volleyball and pedalled to the fishing village of Puerto Esperanza and
back, a round-trip of 60 kilometres.

Cycling in this rural area is almost a dream. The roads are well paved,
traffic moves at a very moderate pace and the few drivers give riders
plenty of room when passing.

The rides took us through sleepy villages and past farms untouched by
modern machinery. We saw farmers tilling their land by plow pulled by oxen.

On one occasion, we stopped to walk through a small barn perfumed by
sheaves of tobacco leaves hanging from the rafters.

We hit rain on the way to Cayo Jutias and sheltered under the eaves of
some houses in a village.

On the way back from Cayo Levisa, we stopped at a small shack for a
glass of freshly pressed sugar cane juice.

We stood in line behind kids on the way home from school.

While many tourists like to spend much of their time baking on the
beaches of Cuba, cycling gets travellers beyond the wall of waiters and
hotel staff for a rich experience.

My friend Doug brought four old soccer balls with him and he stopped at
small village schools to hand them over. In one instance, he produced a
ball for some kids in Puerto Esperanza as we lounged near fishing boats.
Their eyes lit up and instantly there was a soccer game with cyclists
and Cubans taking part.

That's the kind of spontaneous moment that makes a trip memorable.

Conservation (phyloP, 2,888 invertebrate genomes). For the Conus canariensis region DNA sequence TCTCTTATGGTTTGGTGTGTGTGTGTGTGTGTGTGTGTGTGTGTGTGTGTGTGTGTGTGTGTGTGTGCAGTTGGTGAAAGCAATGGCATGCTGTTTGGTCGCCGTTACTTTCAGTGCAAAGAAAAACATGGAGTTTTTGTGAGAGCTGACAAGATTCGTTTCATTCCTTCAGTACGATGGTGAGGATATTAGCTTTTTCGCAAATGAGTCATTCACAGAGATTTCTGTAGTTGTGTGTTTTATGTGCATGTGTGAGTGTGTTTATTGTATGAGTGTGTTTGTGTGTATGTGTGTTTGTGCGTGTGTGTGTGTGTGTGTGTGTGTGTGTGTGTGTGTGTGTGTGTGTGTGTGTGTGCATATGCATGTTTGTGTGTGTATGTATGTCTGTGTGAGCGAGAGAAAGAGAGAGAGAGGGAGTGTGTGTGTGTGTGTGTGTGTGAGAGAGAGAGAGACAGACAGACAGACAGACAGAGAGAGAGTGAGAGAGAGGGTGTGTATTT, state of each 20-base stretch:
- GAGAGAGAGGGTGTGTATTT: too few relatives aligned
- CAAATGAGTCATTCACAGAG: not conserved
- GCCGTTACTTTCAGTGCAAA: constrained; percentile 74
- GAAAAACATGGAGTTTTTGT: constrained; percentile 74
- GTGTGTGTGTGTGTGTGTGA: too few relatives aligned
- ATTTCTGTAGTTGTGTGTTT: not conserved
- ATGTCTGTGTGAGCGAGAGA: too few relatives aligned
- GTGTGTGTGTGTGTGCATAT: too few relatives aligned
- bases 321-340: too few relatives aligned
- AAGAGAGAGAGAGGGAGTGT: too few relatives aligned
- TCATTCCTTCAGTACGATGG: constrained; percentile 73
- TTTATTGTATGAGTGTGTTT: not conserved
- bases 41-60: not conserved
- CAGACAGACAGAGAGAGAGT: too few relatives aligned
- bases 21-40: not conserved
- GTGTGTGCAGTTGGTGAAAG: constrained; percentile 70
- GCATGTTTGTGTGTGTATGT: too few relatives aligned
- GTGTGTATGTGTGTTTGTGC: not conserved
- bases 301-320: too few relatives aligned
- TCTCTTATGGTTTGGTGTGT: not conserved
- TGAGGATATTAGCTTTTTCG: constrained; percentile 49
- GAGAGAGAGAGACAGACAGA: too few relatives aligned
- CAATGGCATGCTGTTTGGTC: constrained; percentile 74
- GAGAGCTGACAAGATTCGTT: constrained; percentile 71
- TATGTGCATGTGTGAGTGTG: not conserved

On the last night at the Los Jazmines, we dismantled our bikes and
packed them in cardboard boxes for the trip back to Havana the next day.

We hopped on the bus and drove to the autopista, the divided highway
that leads to the capital. The trip was uneventful except for one thing:
we saw sulkies, yes, horse racing, on the autopista under the watchful
surveillance of a police car.

Back in Havana, we did some sightseeing in the old city with several
people popping into the Floridita for a lobster lunch. That's the
restaurant where Ernest Hemingway quaffed daiquiris. And then it was
farewell to Cuba and many new friends the following morning.

It wasn't quite the end for me: Doug and I stayed another five days to
soak up more atmosphere in Havana.


Vélo-Québec ( offers nine trips yearly to Cuba
with prices starting at $2,125 per week, including airfare, hotels and
meals, bus (sag wagon for slowpokes), a mechanic and guides. Nearly a
million Canadians go to Cuba each year because it is one of the cheapest
sun destinations. The cycling trips are among a wide range available in
the Americas, Europe, Asia and Africa, including a cross-Canada tour.
Each trip is rated by degree of difficulty. Vélo-Québec trips are very
popular, attracting much repeat business, including mine. Level of
fitness should not be an issue for anyone contemplating the trip: The
bus follows the cyclists, and you can jump on when and where you like.
However, participants tend to be regular riders with butts toughened by
many hours in the saddle.